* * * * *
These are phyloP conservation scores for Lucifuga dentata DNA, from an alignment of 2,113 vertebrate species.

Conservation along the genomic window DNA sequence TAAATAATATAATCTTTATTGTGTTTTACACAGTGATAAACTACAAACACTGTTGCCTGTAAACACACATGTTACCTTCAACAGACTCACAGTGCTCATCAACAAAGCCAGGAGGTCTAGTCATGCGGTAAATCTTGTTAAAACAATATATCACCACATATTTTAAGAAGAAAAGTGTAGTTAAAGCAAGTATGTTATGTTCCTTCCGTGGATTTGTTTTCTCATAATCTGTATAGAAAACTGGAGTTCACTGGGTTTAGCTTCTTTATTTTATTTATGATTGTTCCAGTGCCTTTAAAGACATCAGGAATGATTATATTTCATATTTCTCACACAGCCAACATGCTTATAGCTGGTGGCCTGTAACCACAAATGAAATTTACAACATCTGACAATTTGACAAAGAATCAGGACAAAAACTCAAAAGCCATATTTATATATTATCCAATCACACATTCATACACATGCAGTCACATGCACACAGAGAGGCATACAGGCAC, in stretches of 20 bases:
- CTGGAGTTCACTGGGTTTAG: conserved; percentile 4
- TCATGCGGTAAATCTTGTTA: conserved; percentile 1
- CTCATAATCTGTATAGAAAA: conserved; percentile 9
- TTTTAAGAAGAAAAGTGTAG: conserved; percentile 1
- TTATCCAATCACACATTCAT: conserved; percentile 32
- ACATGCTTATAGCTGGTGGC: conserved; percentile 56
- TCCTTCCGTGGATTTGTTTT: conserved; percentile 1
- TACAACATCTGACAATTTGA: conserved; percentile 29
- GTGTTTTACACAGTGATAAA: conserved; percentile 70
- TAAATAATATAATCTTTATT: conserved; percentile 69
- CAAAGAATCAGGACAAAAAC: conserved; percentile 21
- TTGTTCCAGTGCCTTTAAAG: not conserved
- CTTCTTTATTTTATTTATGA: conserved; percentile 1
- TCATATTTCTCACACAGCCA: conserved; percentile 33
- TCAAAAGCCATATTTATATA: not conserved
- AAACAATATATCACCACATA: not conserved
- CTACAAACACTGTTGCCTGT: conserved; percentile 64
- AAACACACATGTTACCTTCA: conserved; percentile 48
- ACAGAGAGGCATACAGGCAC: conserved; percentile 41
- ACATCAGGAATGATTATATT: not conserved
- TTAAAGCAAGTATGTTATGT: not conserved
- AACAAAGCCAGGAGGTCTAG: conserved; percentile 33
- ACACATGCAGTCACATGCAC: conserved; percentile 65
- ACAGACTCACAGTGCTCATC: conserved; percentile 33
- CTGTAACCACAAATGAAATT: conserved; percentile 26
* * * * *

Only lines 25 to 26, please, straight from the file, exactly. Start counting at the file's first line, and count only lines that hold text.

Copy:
- ACACATGCAGTCACATGCAC: conserved; percentile 65
- ACAGACTCACAGTGCTCATC: conserved; percentile 33